Kieran Walsh: Could blockchain be applied to healthcare professional education?

Blockchain is “an open, public, distributed, and secure digital registry where information transactions are secured and have a clear origin, explicit pathways, and concrete value.” [1] It is a technology that has been cited as a potential solution in a range of different domains—from currencies to banking to business contracting. An article by Funk and colleagues suggests that it could play a role in healthcare professional education. [1] Are they correct?  

Blockchain is a difficult concept to explain. It is basically a software protocol used so that a group of independent peers can reach a consensus that certain things have happened and so that they can each have a record that these things have happened. A simpler way of explaining this is by using the street football analogy. [2] Imagine a group of children playing football in the street. There is no referee; there is no written record of the score; nobody is filming the game; and children join and leave at will. It sounds like a recipe for chaos and yet the whole thing works. Why? The reason is that all the children know the rules (the protocol) and they follow the rules by agreeing among themselves (consensus); they are all in charge (decentralized); and they all keep a record of the score in their heads (distributed ledger).  

It sounds like a long way from how the General Medical Council does things—and it is. It is the opposite of command and control. Funk et al describe a range of applications to healthcare professional education. The last one—where they describe decentralized and open credentialing—is perhaps the most convincing. A healthcare professional education blockchain could enable a public, open, and distributed ledger of the credentials, skills, performance and outcomes of healthcare professionals. It would be available to employers, patients, and other professionals. It would enable healthcare professionals to credential and have a record of their credentials in specific areas of practice in a trustable and transparent way.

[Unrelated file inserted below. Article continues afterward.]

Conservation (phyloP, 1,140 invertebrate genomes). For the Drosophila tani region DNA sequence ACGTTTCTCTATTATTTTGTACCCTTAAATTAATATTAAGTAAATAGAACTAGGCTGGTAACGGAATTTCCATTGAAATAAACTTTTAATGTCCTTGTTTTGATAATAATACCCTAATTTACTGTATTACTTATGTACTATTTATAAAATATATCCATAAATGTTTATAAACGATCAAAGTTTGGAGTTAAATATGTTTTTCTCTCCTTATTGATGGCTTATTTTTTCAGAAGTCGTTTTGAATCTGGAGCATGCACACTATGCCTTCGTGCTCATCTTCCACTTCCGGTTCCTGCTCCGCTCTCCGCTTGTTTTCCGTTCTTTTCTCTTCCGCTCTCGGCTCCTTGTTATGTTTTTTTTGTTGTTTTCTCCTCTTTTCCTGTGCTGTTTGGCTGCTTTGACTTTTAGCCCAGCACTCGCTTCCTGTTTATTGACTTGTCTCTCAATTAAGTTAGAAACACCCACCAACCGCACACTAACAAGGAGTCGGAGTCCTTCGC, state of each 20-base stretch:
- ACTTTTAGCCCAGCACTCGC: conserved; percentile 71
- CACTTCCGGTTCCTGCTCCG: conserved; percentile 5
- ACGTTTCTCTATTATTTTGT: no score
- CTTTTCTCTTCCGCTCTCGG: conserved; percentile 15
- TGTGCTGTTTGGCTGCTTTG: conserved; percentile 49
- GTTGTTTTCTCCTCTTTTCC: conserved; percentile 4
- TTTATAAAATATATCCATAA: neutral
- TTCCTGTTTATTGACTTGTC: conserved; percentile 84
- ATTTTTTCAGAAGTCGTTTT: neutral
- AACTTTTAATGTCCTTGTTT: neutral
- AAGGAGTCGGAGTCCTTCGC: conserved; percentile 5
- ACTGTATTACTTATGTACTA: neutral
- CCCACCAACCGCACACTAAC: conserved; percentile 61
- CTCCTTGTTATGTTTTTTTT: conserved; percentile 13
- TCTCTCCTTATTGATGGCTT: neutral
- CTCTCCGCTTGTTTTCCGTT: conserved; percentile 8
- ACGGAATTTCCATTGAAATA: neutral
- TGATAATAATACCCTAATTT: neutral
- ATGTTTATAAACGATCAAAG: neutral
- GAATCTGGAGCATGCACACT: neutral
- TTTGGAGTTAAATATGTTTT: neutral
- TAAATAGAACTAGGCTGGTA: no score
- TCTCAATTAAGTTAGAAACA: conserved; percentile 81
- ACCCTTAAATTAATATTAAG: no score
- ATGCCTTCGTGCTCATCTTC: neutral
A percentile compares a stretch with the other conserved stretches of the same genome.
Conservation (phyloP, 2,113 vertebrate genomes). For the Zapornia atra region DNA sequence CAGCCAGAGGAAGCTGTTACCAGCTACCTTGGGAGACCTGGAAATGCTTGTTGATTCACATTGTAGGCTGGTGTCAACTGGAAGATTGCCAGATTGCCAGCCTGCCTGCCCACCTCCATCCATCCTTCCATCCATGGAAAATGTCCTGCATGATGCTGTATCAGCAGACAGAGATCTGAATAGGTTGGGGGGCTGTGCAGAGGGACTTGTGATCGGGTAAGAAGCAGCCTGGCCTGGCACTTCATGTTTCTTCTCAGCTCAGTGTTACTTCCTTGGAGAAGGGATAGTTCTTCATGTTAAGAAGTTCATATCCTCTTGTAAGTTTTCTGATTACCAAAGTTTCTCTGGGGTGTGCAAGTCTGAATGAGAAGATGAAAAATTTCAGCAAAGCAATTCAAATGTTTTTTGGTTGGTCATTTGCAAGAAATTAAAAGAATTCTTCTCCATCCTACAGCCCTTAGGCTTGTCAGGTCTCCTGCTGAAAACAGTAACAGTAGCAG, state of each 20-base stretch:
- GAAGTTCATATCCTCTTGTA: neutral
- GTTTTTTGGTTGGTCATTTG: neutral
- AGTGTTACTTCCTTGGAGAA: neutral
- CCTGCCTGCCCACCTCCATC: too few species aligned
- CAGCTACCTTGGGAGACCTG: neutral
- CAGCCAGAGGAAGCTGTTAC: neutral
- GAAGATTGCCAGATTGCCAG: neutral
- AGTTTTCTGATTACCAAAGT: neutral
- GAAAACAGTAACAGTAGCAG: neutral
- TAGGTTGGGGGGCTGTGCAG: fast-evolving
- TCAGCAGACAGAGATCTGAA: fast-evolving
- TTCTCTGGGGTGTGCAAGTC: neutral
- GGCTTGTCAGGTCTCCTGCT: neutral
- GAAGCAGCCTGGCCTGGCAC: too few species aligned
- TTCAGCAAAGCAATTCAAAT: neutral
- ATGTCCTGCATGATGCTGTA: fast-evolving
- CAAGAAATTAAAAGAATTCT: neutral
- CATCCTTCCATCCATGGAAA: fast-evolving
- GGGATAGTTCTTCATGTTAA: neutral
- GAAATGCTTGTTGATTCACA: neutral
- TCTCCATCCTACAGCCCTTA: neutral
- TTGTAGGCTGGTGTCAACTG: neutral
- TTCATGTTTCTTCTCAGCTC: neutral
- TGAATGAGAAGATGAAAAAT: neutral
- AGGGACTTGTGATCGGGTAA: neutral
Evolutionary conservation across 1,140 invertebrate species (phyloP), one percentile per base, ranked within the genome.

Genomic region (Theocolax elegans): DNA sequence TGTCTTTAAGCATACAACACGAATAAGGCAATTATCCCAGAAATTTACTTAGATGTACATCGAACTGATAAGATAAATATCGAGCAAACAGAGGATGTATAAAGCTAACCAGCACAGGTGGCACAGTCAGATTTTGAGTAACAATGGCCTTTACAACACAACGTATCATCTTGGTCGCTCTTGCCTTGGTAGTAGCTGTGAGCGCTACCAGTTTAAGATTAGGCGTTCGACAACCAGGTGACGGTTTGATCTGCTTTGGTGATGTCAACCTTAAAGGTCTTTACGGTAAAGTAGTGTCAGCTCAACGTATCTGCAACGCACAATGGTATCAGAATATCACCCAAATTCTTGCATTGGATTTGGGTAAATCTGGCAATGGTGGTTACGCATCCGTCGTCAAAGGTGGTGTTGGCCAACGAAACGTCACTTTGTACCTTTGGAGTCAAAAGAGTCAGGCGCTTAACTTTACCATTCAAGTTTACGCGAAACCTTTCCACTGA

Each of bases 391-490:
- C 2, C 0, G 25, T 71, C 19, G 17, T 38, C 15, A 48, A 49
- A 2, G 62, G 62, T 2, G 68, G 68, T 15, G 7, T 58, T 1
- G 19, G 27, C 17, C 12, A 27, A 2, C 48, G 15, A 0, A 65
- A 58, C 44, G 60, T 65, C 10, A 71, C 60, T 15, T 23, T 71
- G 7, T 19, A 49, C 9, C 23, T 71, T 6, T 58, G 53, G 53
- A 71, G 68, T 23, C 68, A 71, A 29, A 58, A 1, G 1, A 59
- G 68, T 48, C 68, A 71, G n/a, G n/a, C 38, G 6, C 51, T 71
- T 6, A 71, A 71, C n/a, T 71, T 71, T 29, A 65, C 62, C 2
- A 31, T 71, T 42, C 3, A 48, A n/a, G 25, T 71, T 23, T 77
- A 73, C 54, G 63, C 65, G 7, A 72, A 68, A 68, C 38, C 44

But there are reasons to be sceptical about blockchain and its application to healthcare professional education. These are less to do with healthcare or education and more to do with the technology and theoretical underpinnings of the technology of blockchain. Firstly, blockchains use a massive amount of energy to work. Secondly, the people to whom the blockchain is distributed are not always independent—they can join together into teams and can then undermine the security of the data in the chain. Thirdly, blockchain can be slow and therefore difficult to scale. Lastly the concept of a distributed ledger means that the delivery of the blockchain is inherently inefficient. This is because “all of the nodes that maintain a blockchain do exactly the same thing.” This duplication means that the ledger or record is distributed and therefore held by large numbers and so trusted. But it is not efficient. To draw another analogy, you could put one hundred locks on the front door of your house—it would be safe and no one would be able to break in—but it would hardly be efficient. And yet trust is important in credentialing and in continuous professional development. In BMJ Learning we are regularly asked about the security of the site and the measures that are in place to ensure that the users who receive the certificates are the same as those who have completed the modules. The simple answer is that we use standard secure passwords that are personalised to the individual user and that this works: we haven’t had problems.

So, should you invest all your bitcoins in blockchain for healthcare professional education? Like any other investment, it comes down to what you value. How would you weigh transparency, security, decentralisation and trust against speed, efficiency, sustainability and scalability?

Kieran Walsh is clinical director of BMJ Learning and BMJ Best Practice. He is responsible for the editorial quality of both products. He has worked in the past as a hospital doctor—specialising in care of the elderly medicine and neurology. 

Competing interests: Kieran Walsh works for BMJ Best Practice, which produces a range of clinical decision support resources in neurodegenerative conditions.


  1. Funk ERiddell JAnkel FCabrera D. Blockchain Technology: A Data Framework to Improve Validity, Trust, and Accountability of Information Exchange in Health Professions Education. Acad Med.2018 Dec;93(12):1791-1794.